List of Space Launch System launches

Summary

Configurations of the Space Launch System – Block 1 with the ICPS, Block 1B with the EUS, and Block 2 with upgraded boosters and larger payload fairing.

As of 2019, four flights of the Space Launch System (SLS) – a Shuttle-derived, super heavy-lift expendable launch vehicle – are planned for the 2020s. The current launch manifest includes three flights in support of the Artemis program, a human spaceflight project aimed at establishing a permanent human presence on the Moon. The flights will launch from the vehicle's dedicated pad at Kennedy Space Center's Launch Complex 39B (LC-39B), and will use its Block 1 configuration with a modified Delta Cryogenic Second Stage known as the Interim Cryogenic Propulsion Stage (ICPS).

Future launches

Flight No. Date / time (UTC) Configuration Payload Orbit Outcome
1 NET January 2022 [1] Block 1 Crew TLI Planned
Uncrewed Maiden flight of the SLS, carrying the Artemis 1 mission hardware and cubesats for ten missions in the CubeSat Launch Initiative (CSLI), and three missions in the Cube Quest Challenge.[2][3] The payloads will be sent on a trans-lunar injection trajectory.[4][5]
2 NET September 2023[6] Block 1 Crew
TLI Planned
Crewed, lunar flyby. Carrying the Artemis 2 mission hardware, along with numerous cubesats to be selected through the CSLI.[7][8]
3 NET October 2024 Block 1 Crew[9]
Selenocentric Planned
Crewed lunar rendezvous and landing. Carrying the Artemis 3 mission hardware.[10]


Proposed launches

In early 2019, then-Associate Administrator for Human Exploration William H. Gerstenmaier drafted a proposal for five more launches of SLS Block 1B launch vehicles between 2024 and 2028 in support of the Artemis program. These include four crewed launches of the Orion spacecraft.[11][12]

In 2012, Skylab II was proposed by an engineer working with NASA's Marshall Space Flight Center. It would use the EUS hydrogen tank to build a 21st-century version of Skylab.[13][14][15]

The SLS has been proposed as the launch vehicle for the future Large UV Optical Infrared Surveyor (LUVOIR) space telescope, which will have a main segmented mirror between 8 and 16 meters in diameter,[16] making it 300 times more powerful than Hubble Space Telescope.[17] It would be deployed at the Earth-Sun L2 point in 2035.[16][18][19]

Proposals by Bigelow Aerospace, Boeing, Lockheed Martin, Orbital ATK, Sierra Nevada Corporation, Space Systems Loral, and Nanoracks to build the Deep Space Habitat – a spacecraft with a large enough living space for humans to travel to destinations such as Mars, near Earth asteroids, or cislunar space – all envisioned a launch aboard an SLS vehicle.[20]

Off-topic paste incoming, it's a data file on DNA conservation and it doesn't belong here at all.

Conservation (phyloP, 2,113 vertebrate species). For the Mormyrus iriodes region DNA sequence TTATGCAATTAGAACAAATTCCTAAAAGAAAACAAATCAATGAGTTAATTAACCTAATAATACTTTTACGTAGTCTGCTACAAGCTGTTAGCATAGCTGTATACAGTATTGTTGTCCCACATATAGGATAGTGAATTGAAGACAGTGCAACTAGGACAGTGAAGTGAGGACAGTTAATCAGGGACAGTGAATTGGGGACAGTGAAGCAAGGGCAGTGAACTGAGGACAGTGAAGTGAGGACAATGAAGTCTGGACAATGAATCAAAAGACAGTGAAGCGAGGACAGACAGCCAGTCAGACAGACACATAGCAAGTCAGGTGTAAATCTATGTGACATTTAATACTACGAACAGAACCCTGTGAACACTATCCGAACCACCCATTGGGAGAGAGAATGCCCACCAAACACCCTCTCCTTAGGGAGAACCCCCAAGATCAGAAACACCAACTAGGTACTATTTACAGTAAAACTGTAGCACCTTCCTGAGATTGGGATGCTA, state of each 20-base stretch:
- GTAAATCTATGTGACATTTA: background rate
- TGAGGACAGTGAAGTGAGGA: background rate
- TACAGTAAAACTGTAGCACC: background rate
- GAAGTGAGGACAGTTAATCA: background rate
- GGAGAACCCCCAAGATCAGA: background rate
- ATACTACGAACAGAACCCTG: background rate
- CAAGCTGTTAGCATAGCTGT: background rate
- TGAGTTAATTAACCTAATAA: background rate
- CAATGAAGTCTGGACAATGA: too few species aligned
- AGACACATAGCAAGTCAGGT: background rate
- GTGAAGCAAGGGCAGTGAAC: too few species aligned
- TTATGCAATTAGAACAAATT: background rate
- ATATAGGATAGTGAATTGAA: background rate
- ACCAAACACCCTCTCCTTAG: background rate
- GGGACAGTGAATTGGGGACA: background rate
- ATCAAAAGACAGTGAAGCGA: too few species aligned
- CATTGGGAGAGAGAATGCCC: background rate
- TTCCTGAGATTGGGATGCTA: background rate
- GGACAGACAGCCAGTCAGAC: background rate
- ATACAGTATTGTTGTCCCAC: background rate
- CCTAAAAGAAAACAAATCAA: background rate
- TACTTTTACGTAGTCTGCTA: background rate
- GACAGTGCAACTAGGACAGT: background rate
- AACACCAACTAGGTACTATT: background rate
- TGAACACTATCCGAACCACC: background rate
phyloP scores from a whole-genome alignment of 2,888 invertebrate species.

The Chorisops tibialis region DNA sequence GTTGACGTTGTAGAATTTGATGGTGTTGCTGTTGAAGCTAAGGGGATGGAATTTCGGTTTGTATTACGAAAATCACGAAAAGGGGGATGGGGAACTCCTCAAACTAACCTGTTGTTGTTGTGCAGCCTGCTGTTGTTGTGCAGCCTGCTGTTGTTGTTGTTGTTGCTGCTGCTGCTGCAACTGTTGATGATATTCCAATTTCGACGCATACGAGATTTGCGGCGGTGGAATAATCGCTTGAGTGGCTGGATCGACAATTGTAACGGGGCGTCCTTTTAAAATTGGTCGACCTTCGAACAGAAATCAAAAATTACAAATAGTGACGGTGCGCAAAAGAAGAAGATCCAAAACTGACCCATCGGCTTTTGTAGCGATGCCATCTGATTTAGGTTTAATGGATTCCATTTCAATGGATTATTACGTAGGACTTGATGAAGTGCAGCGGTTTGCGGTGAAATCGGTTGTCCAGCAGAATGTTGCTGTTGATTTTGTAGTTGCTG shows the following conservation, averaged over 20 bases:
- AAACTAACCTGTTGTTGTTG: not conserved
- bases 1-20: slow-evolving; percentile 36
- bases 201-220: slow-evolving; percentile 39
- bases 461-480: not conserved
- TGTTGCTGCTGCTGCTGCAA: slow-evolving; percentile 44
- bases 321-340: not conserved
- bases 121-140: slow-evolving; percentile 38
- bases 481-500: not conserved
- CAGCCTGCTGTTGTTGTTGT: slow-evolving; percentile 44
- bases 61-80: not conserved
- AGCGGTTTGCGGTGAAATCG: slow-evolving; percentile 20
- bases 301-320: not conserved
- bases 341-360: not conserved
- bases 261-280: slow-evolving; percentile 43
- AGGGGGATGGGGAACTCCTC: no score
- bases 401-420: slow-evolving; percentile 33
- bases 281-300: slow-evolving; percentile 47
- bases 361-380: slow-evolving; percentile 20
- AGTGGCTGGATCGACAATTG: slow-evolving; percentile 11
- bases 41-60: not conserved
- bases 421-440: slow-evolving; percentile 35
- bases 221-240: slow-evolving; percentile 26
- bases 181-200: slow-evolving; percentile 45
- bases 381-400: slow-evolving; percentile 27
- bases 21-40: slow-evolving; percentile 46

The proposed Europa Lander, which had formerly been a part of the Europa Clipper mission, was proposed to be launched aboard an SLS in the mid-2010s.[21] The joint NASA-ESA Titan Saturn System Mission proposal envisioned the SLS as an option for launch.[22][23] On 10 February 2021, it was announced the program would no longer be considering the SLS. Instead, the program would be considering a commercial launch vehicle.[24] In July 2021, NASA announced that instead of SLS, a SpaceX Falcon Heavy would be used to launch Europa Clipper.[25] In addition to being much less expensive to launch, the shaking caused by the SLS's solid-fuel boosters would have required expensive changes to the Europa Clipper itself. The total cost savings was estimated at US$2 billion.[26]

The SLS has also been proposed by Boeing as a launch vehicle for a Uranus probe concept developed by NASA. The rocket would "deliver a small payload into orbit around Uranus and a shallow probe into the planet's atmosphere". The mission would study the Uranian atmosphere, magnetic and thermal characteristics, gravitational harmonics, as well as do flybys of Uranian moons.[18][27] In addition, a 2017 study suggested that a single SLS Block 1B launch vehicle could launch two spacecraft, one to each ice giant, with launch dates suggested from 2024 to 2037 followed by a four-year transit time.[28]

See also

References

  1. ^ Sloss, Philip (29 September 2021). "EGS, Jacobs completing first round of Artemis 1 pre-launch integrated tests prior to Orion stacking". NASASpaceFlight.com. Archived from the original on 29 September 2021. Retrieved 29 September 2021.
  2. ^ Foust, Jeff (21 May 2019). "In 2020, NASA Will Send Living Things to Deep Space for First Time Since Apollo". Space.com. Archived from the original on 6 August 2019. Retrieved 6 August 2019. BioSentinel is one of 13 cubesats flying aboard the Artemis 1 mission, which is currently targeted for mid-2020. [...] The other 12 cubesats flying aboard Artemis 1 are a diverse lot. For example, the Lunar Flashlight and Lunar IceCube missions will hunt for signs of water ice on the moon, and Near-Earth Asteroid Scout will use a solar sail to rendezvous with a space rock.
  3. ^ Northon, Karen (9 June 2017). "Three DIY CubeSats Score Rides on Exploration Mission-1". National Aeronautics and Space Administration (NASA). Archived from the original on 6 August 2019. Retrieved 6 August 2019. NASA's Space Technology Mission Directorate (STMD) has awarded rides for three small spacecraft on the agency's newest rocket, and $20,000 each in prize money, to the winning teams of citizen solvers competing in the semi-final round of the agency’s Cube Quest Challenge.